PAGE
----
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All are responsible for diversity, hopeful says


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Increasing diversity on a college campus will take more than just an addition to University of Iowa President Sally Mason’s cabinet, Lawrence Potter said on Thursday.

Potter, one of five individuals vying for the UI cabinet post of chief diversity officer, said achieving a diverse campus means everyone participates.

“Not one person is responsible for diversity,” Potter said during a public forum Thursday morning in the IMU.

The executive director of institutional diversity and chief diversity officer at the University of St. Thomas, in St. Paul, Minn., came to campus to state his case for why he should head the UI’s diversity efforts.

The chief diversity officer position includes monitoring equity efforts among students, staff, and faculty. The chief diversity officer also will oversee offices that direct programs for underrepresented populations and mediate discrimination and harassment complaints.

Before gaining his position in St. Paul, Potter was an associate professor and department chairman of Africana studies and English at Western Michigan University.

He served as the first chief diversity officer at St. Thomas when the university created the position in 2005. In the role, Potter created events, such as the Black History Month Gala, which raised more than $450,000 for scholarship funding and led the campus toward being more “diversity competent,” in his own words. Potter iterated he had the same goal for Iowa.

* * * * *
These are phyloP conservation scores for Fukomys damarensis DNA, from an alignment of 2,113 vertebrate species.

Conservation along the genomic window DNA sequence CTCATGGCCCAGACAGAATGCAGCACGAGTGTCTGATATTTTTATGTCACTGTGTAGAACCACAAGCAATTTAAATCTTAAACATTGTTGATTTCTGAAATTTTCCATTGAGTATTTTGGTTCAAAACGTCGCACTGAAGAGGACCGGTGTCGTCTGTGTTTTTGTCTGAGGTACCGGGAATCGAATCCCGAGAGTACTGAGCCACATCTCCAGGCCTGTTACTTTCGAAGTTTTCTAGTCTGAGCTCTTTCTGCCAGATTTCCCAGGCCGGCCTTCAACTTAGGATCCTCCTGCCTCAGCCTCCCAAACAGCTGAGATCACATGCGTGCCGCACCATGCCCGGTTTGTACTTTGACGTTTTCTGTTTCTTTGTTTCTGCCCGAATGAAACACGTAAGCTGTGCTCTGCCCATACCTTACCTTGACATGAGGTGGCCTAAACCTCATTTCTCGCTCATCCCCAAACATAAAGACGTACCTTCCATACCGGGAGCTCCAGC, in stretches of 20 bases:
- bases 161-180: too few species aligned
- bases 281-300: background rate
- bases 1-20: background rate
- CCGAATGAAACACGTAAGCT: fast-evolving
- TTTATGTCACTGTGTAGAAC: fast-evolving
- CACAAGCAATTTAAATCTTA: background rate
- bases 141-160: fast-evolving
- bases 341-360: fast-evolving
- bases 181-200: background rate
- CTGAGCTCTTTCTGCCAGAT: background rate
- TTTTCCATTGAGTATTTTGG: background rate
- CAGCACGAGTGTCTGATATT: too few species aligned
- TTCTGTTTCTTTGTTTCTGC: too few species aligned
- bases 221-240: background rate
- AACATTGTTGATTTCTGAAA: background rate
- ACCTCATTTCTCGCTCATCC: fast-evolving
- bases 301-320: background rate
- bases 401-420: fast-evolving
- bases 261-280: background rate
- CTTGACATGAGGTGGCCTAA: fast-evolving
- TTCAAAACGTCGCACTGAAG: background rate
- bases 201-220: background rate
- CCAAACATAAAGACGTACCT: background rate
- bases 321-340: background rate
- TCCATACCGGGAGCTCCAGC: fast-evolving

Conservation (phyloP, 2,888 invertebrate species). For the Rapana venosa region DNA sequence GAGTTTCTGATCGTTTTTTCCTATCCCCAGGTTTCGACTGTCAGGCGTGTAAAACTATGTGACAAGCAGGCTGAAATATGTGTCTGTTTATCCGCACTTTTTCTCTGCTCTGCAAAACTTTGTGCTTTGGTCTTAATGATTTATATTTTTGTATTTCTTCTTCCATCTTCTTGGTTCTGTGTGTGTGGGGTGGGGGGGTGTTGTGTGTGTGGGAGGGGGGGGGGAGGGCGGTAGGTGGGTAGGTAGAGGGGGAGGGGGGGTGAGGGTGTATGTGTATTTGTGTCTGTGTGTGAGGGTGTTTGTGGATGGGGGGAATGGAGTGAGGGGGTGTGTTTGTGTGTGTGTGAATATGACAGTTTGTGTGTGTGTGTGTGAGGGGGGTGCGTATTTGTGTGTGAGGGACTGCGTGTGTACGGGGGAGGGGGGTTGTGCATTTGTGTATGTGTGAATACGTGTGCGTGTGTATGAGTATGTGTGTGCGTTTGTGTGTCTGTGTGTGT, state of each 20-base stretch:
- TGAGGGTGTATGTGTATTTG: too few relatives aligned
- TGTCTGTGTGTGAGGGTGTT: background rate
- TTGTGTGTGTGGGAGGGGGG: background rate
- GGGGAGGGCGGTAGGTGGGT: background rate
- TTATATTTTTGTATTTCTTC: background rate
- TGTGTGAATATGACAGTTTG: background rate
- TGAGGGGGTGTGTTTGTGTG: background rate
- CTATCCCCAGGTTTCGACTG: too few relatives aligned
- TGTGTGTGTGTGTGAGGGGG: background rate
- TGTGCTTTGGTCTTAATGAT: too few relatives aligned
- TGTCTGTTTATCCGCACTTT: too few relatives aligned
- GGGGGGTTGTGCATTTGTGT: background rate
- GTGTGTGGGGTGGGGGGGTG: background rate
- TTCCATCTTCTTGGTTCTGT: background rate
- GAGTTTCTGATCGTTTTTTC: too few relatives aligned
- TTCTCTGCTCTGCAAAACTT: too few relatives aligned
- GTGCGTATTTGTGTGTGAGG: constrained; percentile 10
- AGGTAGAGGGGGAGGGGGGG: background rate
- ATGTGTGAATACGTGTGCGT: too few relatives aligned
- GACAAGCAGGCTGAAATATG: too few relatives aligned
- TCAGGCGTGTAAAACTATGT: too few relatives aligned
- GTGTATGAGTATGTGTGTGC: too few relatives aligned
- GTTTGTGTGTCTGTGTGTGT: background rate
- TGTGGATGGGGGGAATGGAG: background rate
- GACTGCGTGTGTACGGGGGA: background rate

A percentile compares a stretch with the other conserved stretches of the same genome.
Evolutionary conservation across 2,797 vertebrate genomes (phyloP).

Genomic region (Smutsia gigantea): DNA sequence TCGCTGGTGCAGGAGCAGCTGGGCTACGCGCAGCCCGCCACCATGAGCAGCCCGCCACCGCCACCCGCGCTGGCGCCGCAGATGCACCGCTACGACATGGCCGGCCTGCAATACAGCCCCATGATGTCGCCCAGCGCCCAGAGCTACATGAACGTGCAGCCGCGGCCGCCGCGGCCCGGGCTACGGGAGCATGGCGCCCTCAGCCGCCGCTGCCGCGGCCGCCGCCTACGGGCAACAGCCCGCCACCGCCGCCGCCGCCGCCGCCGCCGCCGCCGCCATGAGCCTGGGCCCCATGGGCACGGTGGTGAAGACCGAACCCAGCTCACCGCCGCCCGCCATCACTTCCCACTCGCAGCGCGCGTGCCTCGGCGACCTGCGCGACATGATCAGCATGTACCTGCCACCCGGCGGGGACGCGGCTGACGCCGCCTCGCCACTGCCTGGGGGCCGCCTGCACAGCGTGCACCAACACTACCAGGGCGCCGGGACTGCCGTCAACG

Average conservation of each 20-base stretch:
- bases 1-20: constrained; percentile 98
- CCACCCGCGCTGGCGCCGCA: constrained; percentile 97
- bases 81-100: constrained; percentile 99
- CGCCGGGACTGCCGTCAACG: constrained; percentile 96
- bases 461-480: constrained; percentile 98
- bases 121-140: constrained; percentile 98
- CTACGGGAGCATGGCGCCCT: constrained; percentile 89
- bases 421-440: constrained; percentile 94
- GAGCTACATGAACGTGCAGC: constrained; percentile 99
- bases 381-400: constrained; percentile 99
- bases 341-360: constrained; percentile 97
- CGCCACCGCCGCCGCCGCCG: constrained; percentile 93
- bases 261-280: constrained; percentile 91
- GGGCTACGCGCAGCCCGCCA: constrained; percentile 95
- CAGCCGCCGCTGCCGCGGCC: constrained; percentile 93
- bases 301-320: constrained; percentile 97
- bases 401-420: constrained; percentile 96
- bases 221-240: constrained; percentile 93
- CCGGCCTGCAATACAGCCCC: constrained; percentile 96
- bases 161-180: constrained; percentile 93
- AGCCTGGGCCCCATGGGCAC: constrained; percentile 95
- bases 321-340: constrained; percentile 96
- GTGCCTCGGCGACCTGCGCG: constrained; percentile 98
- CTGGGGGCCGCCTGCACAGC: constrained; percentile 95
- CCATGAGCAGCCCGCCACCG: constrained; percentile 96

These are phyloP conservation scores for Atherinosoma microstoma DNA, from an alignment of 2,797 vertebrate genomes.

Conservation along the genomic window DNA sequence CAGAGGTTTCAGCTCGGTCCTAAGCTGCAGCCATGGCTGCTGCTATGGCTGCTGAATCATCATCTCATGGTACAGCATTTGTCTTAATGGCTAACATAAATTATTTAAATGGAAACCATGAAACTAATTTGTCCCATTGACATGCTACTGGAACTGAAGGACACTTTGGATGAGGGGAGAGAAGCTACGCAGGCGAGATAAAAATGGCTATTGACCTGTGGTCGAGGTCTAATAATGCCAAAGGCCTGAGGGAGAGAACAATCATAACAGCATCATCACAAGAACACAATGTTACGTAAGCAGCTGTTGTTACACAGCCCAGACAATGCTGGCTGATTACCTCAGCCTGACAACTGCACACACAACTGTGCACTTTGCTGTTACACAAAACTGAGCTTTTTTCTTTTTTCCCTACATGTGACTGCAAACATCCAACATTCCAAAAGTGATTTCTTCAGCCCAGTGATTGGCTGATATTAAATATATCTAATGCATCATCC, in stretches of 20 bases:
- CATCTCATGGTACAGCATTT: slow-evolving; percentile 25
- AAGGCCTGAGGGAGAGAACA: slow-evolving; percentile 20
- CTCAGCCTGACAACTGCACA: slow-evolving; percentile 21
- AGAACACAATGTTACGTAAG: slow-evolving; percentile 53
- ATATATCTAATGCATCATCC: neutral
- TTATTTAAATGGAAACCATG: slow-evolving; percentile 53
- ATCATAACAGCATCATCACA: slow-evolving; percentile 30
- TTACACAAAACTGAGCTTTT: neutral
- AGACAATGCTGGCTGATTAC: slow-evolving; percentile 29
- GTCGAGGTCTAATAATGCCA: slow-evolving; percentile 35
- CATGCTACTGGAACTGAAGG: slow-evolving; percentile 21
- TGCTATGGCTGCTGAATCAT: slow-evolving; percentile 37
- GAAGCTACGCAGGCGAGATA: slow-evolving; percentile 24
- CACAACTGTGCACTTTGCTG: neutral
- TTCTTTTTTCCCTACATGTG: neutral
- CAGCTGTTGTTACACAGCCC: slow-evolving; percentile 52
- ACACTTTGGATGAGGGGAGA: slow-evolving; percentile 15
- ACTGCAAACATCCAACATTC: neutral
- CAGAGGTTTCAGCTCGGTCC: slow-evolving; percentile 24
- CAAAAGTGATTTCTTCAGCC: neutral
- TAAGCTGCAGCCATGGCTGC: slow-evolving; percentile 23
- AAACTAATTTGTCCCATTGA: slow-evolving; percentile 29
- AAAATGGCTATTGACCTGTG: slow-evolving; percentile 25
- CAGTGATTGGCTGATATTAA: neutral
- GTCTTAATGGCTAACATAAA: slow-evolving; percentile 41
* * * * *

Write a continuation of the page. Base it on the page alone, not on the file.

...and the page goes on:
Those who have worked closely with the New Orleans native laud his leadership.

Edna Comedy, the associate vice president for human resources at St. Thomas University, said Potter’s smarts separated him from other applicants. She served on the search committee that helped hire him.

“He’s a very intelligent and bright individual,” she said. “He’s extremely analytical.”

Comedy also noted Potter’s other contributions. His office issues a full-color biennial report about campus diversity. For example, the 2005-06 summary details first-year achievements of creating a series of dialogues on the subject of diversity, appointing a council and holding a workshop on “transforming the college experience for students of color,” among several other items.

His office also organized an opinion survey about the campus climate in 2007, offering money and prize incentives for participating students, faculty, and staff.

At the forum Thursday, Potter defined “diversity” as more than a unique identity; the noun encompasses ethnicity, gender, sexuality, and disability, among other traits.

“A collective mixture is what diversity is,” Potter said.

Potter, on an American Council on Education fellowship at DePaul University in Chicago, received a B.A. from Stillman College, a historically black college in Tuscaloosa, Ala. He then obtained a Ph.D. in English from the University of Missouri-Columbia.

The final candidate for the position will be on campus April 26-27 and will speak publicly at 10 a.m. Monday in 2520D University Capitol Centre.

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